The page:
Wikipedia users for President

Franz Rosenzweig (August 6, 1950October 11, 2007), author of the article [1] discusses Wikipedia with regards to it's articles viability as historical analysis.


Historical Counter-Culture

The way in which Wikipedia articles evolve seems to be, at the onset of Rozenwieg's argument, antithetical to the traditional notion of historical writing; "Historical scholarship is also characterized by possessive individualism. Good professional practice (and avoiding charges of plagiarism) requires us to attribute ideas and words to specific historians... A historical work without owners and with multiple, anonymous authors is thus almost unimaginable in our professional culture... it would violate both copyright and professional norms."

Not only does Wikipedia's integration of authorship differ from traditional history, but it's supposed weakness as a freely-editable platform also seems to be blown out of proportion. Deliberate misinformation planted by individuals who were testing Wikipedia's ability to recover from vandalism showed that in some instances mistakes were fixed in three minutes, in other instances less than [2].

Potential Problems

It is interesting that the author addresses historical methods like the attempt of Wikipedia to prevent bias in some articles, and historians' claims that bias is supposed to be inherent in the interpretation of history by a historian. Furthermore, deliberate or accidental misinformation could plague a number of articles at any given moment; Cite error: Invalid tag;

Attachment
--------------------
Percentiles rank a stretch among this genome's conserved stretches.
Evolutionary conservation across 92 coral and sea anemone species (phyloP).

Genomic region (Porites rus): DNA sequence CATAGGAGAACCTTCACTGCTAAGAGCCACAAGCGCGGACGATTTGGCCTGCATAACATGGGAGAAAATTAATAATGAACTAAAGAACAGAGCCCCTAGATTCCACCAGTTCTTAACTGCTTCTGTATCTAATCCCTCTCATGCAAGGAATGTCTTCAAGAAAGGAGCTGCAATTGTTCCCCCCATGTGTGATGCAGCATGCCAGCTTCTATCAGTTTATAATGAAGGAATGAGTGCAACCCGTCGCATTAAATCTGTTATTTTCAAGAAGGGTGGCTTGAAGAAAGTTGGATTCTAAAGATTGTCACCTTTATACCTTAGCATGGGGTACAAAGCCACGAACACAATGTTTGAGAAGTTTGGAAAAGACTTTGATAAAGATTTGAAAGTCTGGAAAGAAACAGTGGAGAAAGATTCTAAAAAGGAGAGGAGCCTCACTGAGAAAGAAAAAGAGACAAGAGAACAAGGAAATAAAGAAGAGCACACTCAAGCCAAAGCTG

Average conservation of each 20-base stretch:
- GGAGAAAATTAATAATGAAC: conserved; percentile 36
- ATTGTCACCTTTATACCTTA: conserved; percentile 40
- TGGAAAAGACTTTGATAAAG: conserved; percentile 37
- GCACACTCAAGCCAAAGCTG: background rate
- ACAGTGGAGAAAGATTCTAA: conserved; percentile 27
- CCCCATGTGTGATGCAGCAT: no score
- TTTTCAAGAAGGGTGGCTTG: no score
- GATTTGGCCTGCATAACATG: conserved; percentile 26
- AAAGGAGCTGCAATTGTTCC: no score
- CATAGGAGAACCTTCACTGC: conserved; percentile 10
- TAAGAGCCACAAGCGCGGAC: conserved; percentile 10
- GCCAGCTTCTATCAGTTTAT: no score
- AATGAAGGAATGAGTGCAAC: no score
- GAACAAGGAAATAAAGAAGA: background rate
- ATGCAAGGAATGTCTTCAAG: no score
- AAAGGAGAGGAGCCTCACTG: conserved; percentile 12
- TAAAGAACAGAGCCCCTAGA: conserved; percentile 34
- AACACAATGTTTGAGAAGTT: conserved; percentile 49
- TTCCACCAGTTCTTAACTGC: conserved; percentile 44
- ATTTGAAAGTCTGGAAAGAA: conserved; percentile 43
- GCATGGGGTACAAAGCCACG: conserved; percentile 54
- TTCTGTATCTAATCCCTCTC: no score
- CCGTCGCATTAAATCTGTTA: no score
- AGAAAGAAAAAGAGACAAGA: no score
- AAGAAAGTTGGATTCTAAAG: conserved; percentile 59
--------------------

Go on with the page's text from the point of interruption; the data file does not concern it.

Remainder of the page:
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Wikipedia as a Solution

The best thing about Wikipedia, is that it doesn't pretend to be anything it's not. It and allows the free distribution of its non-copyrighted content for whatever purpose; Cite error: Invalid tag;

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Wikipedia is impermanent and malleable making it more of an evolutionary text rather than a particular history. As people's popular perceptions or interpretations of people and events change, so will Wikipedia. And, paradoxically, it may incite that change in popular perception or interpretation to begin with.

With regards to vandalism and misinformation however, just as easily as the articles themselves can be edited, so is the structure of the website - if the sites administrators were to incorporate the "history" of the page in a convenient way as to publish a fact-checked "accurate version" of an article, and allow users to see the most recently edited version as well, it would just add another level of confidence in the article.

Furthermore, the idea that Wikipedia is an acceptable source in academia in Britain though, is shocking, but a welcome evolution in it's legitimacy as a tool for public use. Regardless of if the article you are reading is true or not - or how accurate it is- its probably only enough for a shallow level of understanding of a particular subject - including the tendency of Wikipedia articles to contain trivial information. Until academics and scholars begin openly accepting Wikipedia as a platform through which to share and discuss interpretations of history, it may never be widely accepted as credible - but it will definitely be accepted as revolutionary.


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